Dr. Sonoo (CEO) and Dr. Iwamoto (Head of Overseas Business Development) were featured in "BeyondER."

Dr. Tomohiro Sonoo, the CEO of TXP Medical Co. Ltd., and Dr. Iwamoto (Head of Overseas Business Development) were featured in the second issue of “BeyondER.”

“BeyondER,” published by Medical Science International on June 30, 2023, is a comprehensive journal focusing on emergency medicine. It covers various topics, including advancements in medical technologies, best practices in emergency care, case studies, research findings, and emerging trends. The journal is a valuable resource for healthcare professionals involved in emergency medicine, offering updates, knowledge sharing, and interdisciplinary collaboration. It aims to enhance the quality of emergency care globally by providing insights, practical information, and evidence-based recommendations. BeyondER is a respected publication that helps professionals expand their knowledge and skills to deliver high-quality emergency care.

Dr. Sonoo was featured in a prominent interview and special feature, while Dr. Iwamoto contributed an article on Indonesia's emergency medicine system.

The articles are as follows.

【Opening Interview】Learning from History, Learning from Other People and Anticipating the Future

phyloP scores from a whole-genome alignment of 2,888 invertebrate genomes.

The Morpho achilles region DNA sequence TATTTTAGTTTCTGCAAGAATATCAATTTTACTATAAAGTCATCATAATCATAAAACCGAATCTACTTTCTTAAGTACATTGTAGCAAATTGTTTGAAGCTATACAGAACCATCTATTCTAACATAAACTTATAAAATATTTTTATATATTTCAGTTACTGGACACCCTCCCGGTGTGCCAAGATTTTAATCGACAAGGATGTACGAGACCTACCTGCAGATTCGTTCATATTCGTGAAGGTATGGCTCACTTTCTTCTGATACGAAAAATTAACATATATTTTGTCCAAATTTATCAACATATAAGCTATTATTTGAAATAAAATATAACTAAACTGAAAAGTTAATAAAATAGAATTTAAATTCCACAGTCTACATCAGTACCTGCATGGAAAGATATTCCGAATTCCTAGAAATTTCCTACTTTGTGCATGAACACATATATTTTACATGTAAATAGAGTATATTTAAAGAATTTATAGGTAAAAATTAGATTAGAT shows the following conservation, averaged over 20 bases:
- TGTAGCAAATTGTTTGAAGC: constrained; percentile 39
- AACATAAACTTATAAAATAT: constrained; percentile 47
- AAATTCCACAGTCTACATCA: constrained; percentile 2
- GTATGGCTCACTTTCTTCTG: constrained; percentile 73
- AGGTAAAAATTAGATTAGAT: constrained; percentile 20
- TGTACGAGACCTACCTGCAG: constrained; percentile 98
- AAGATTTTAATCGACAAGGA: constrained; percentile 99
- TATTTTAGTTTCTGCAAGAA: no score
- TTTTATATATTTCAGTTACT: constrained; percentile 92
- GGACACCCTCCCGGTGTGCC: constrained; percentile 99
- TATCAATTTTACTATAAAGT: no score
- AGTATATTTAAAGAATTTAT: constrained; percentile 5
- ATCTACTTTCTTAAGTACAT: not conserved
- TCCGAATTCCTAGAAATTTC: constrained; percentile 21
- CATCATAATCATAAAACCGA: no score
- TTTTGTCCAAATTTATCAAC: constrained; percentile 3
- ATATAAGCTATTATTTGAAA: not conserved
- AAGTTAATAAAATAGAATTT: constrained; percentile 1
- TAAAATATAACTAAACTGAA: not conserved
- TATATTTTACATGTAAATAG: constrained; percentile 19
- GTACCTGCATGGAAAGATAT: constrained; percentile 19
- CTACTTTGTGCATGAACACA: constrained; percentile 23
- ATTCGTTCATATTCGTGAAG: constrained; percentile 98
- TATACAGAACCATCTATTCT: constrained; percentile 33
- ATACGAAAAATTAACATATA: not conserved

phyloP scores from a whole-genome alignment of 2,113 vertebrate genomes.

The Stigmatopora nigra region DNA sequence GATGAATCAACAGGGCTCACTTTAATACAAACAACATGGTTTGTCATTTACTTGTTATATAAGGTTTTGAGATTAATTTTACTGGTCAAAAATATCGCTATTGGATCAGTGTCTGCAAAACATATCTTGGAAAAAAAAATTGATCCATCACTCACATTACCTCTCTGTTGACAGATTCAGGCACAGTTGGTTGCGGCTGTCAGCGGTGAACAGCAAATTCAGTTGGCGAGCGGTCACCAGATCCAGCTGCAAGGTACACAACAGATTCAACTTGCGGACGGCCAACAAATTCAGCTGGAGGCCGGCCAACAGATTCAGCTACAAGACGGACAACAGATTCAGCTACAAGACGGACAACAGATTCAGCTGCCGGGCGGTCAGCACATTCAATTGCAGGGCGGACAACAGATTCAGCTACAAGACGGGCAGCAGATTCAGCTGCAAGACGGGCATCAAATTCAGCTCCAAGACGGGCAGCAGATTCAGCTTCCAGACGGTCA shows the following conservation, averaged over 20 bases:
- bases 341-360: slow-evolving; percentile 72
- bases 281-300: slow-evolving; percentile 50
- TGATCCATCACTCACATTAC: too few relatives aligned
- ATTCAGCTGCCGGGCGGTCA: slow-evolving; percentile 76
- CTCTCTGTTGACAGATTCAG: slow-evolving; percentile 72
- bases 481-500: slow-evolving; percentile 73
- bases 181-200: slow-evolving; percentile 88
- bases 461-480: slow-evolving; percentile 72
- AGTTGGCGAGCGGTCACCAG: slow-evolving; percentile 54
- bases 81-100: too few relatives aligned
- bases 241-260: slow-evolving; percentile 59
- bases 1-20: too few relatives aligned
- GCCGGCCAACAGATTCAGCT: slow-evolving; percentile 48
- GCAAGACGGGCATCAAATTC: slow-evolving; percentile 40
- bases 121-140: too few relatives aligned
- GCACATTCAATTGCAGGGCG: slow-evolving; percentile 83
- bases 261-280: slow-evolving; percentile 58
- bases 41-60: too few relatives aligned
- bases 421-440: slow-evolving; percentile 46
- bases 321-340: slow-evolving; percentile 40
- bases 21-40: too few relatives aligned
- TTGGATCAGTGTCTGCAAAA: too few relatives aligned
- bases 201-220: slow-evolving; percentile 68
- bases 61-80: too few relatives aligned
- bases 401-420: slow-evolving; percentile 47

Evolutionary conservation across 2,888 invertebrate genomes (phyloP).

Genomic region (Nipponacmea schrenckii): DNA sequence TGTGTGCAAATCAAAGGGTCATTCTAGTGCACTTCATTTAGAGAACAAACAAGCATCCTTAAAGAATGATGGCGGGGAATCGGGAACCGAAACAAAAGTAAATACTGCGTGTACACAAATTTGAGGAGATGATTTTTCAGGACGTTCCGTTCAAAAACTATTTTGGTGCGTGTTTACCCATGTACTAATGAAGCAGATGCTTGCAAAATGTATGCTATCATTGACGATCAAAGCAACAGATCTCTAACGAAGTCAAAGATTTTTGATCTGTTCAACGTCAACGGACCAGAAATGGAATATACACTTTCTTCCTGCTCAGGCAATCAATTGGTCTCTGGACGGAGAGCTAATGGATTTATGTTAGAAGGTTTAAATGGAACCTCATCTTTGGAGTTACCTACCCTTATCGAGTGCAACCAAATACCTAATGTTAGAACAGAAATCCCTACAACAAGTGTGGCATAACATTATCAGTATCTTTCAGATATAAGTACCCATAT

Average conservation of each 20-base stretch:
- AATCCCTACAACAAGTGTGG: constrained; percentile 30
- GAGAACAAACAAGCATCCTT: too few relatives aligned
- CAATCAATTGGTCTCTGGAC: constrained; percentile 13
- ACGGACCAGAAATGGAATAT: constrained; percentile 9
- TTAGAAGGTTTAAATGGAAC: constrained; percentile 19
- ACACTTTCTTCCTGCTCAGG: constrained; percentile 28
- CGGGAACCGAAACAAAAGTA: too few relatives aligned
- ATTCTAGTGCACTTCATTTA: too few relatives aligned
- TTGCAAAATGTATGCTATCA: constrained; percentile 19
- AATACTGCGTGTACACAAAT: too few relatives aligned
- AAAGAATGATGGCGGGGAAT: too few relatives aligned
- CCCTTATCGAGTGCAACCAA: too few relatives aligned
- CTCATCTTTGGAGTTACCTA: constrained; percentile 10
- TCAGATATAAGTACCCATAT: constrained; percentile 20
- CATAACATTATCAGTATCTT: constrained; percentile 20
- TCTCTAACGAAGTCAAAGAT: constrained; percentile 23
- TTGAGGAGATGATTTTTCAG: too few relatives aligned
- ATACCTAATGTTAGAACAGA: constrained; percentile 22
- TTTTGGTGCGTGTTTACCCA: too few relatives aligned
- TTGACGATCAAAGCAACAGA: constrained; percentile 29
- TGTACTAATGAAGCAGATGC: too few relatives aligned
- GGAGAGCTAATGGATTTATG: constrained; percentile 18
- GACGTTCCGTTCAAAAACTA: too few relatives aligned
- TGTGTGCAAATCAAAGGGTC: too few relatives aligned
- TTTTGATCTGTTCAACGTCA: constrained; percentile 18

Developing the Capacity to Envision the Future and Communicate Effectively
Akira Ikegami (Journalist) × Tomohiro Sonoo (Entrepreneur/Emergency Physician)

【Special Feature 1】The Liberal Arts of Emergency Medicine
Recapitulating the Current State of Operations by Doctor Car and Doctor Helicopter
Tomohiro Sonoo (CEO of TXP Medical Co. Ltd. / Department of Emergency Medicine and Intensive Care, Hitachi General Hospital)

【Part 3】Expanding Perspectives
Emergency medicine care system in Indonesia, a country with remarkable economic growth
Yuta Iwamoto (TXP Medical Co. Ltd. / Head of Overseas Business Development)


【Summary of the article written by Dr. Iwamoto】
Indonesia's population is increasing by millions each year, and the acceleration of its economic growth is also remarkable. On the other hand, it is said that 70% of the deceased in the country pass away even before reaching a hospital to receive the medical care. The country's pre-hospital system is still in its early stages.
Public Safety Centers (PSC) have been established since 2014 as a part of national policy for the purpose of improving the quality of care in emergency medicine and reducing the mortality rate of the victims by traffic accidents. PSCs comprise ambulances, medical practitioners (mainly nurses), and operators in the local center. By the end of 2022, approximately 350 facilities had been set up nationwide, and the ultimate goal is to have 514 facilities in operation by the end of 2024. However, what PSC is and does is not well-known among the Indonesian people yet. According to the survey held in the emergency departments in five hospitals in Jakarta, more than 75% did not even know how to call an ambulance.
Thus Indonesia has a possibility to develop a very different system of emergency medicine from Japan given the low-level awareness and usage of public ambulance service and rapid emergence of alternative means of transportation including ride-sharing services.